Which Music Copyright Service Will Be King Of Block?
Which Music Copyright Service Will Be King of Block? Images courtesy Pixabay: Perlinator / CallumRamsay Which Music Copyright Service Will Be King of Block? Copyright Tracking On The Blockchain Could Boost Artists' Earnings Blockchain technology promises a deeply empowering experience for the individual whether she wants to hold onto her own personal data , or wants to be paid for the music copyright she owns. Ethereum revolutionized the blockchain by introducing smart contracts into the mix. With a market cap over $107 billion at the end of January 2018. Ethereum tokens trail only Bitcoin in total value , but the tokens arent the major selling point here. The underlying digital ledger of Ethereum is being utilized by companies in a variety of industries to create smart contracts, which have a lot of utility in business operations. Now three separate startups are working on ways to implement this technology to resolve two of the biggest pain points in the music industry. Choon , SingularDTV , and Tao Network are all building digital music distribution platforms on the blockchain. The services hope to use smart contracts and the digital blockchain ledger to track music plays, which could prove even more useful than Soundscan. Before you dismiss these as gimmicks, let me explain how the music industry currently works and how these startups may be on the right track toward streamlining it. Every time you hear a song played in public, the artists responsible expect to be paid. Tracking plays is accomplished by performance rights organizations. ASCAP and BMI are the largest in the U.S., tracking over 23 million works, although Global Music Rights, SESAC, and SoundExchange are also in the business. Streaming services like Pandora and Spotify can easily track which songs are Continue reading >>
Is Blockchain-powered Copyright Protection Possible?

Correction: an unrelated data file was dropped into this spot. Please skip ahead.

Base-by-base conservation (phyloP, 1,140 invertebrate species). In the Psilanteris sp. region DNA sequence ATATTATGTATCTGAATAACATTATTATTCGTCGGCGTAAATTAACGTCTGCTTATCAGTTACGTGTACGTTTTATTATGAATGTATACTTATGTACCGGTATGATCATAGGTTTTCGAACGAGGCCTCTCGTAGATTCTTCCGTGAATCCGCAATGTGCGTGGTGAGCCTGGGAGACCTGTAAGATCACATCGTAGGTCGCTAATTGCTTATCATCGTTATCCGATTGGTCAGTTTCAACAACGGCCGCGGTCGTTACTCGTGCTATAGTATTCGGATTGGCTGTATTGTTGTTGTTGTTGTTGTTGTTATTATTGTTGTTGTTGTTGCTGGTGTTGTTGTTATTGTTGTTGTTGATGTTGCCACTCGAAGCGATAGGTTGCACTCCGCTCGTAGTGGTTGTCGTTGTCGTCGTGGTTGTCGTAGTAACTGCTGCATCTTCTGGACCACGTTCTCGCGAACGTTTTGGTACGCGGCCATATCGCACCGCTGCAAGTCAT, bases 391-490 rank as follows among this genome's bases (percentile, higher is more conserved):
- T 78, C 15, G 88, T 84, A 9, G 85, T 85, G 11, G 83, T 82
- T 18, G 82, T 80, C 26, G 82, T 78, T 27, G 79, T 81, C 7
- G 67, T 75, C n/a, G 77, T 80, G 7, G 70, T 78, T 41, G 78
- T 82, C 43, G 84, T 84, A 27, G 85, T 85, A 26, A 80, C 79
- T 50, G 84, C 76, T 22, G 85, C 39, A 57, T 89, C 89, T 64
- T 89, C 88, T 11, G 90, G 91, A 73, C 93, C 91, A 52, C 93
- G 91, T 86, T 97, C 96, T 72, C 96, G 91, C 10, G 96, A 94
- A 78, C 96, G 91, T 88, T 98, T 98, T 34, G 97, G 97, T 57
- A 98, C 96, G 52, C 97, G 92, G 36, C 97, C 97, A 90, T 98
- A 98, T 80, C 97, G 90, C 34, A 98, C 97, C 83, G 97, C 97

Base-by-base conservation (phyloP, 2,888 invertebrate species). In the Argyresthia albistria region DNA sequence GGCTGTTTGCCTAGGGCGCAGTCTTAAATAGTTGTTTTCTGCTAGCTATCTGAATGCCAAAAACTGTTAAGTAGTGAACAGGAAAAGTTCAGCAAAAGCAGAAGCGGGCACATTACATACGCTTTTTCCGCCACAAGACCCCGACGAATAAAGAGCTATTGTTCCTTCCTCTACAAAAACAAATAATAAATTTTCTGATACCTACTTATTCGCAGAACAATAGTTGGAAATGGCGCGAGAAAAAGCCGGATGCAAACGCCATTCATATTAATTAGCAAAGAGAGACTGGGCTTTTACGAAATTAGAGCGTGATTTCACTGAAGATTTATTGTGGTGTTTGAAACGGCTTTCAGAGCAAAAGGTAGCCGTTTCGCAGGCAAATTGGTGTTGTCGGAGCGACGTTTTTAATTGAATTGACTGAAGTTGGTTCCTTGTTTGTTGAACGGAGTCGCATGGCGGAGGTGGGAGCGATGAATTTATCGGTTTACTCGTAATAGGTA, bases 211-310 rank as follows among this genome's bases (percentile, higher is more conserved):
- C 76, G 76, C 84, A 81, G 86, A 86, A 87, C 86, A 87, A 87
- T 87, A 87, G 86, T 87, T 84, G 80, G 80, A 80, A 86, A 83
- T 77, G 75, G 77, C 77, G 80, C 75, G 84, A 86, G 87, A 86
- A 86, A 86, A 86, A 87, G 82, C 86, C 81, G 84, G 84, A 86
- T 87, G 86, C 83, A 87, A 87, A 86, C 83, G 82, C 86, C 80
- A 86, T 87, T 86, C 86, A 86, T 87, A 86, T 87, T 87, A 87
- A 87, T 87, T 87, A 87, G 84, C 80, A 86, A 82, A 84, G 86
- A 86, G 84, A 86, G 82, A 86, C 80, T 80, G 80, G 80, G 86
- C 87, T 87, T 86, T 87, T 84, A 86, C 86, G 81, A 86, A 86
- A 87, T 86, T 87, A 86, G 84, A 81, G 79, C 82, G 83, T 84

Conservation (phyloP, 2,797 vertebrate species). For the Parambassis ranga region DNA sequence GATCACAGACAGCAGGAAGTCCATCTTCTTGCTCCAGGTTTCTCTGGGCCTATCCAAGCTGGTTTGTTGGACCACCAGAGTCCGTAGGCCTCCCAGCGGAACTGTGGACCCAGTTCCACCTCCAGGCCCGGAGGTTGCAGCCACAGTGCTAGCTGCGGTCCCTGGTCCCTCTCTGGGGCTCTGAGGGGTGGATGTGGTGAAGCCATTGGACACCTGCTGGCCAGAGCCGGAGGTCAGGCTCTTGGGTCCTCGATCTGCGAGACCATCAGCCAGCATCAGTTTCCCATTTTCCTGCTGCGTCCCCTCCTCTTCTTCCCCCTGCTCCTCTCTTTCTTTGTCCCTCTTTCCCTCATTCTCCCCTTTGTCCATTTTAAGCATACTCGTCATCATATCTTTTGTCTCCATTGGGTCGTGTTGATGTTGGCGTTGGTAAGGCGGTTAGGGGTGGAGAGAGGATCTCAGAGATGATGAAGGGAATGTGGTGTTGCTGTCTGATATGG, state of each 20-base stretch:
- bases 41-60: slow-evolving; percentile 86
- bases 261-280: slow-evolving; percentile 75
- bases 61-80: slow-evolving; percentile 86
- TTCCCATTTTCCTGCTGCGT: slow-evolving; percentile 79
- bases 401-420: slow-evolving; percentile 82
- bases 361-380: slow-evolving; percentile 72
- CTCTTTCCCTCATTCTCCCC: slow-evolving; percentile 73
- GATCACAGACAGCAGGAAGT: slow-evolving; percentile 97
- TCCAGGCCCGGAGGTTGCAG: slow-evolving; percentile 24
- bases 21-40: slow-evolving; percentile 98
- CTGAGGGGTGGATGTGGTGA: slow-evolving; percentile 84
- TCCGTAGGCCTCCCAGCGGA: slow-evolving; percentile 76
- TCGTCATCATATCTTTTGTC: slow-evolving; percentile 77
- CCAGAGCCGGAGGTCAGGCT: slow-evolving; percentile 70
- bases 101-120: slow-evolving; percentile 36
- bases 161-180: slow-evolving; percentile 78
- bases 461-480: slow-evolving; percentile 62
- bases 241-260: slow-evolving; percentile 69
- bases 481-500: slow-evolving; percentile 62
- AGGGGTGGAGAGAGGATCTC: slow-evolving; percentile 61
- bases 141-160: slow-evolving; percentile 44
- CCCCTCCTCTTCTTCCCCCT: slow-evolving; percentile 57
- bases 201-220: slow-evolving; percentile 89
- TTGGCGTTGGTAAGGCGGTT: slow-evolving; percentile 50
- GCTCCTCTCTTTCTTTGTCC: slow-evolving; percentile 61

Is Blockchain-Powered Copyright Protection Possible? The many uses and proposed uses for blockchain technology include smart contracts, decentralized payment systems, insurance claims, supply chain management, health records management, land title registration, energy grid management and now protection from copyright infringement. Websites like Blockai , Pixsy , TinEye , Ascribe , Mediachain and Proof of Existence promise to use blockchain technology to register and protect against copyright infringement. They understand that a public decentralized ledger like the blockchain is ideal for cataloging and storing original works of art, documents, manuscripts, photographs and images, away from any central authority. Even if the copyright service ceases to exist, there will still be a verifiable copy of an original work on the blockchain. Addison Cameron-Huff, a Toronto-based lawyer whose specialties include bitcoin and blockchain businesses and copyright infringement, told Bitcoin Magazine: One application for blockchains that I expect to see is a registry of ownership (history of assignments). It can be very difficult to trace the ownership chain for copyrighted works (especially with multiple authors, e.g. sound + video + text). Traceable ownership is a problem domain that blockchains are especially well suited for. Blockai uses the blockchain for writers and artists to timestamp their work, keep a vigilant eye out for anyone violating their copyright, create a permanent record of their work and issue their clients a time-stamped copyright certificate. Every user has a profile on the site which allows them to file and organize all their certificates. Once uploaded, the service can track online usage of a clients work and alert them if there is any unauthorized usage. It' Continue reading >>
Blockchain Copyright Protection A Viable Solution To Prove Ownership Of Creative Works?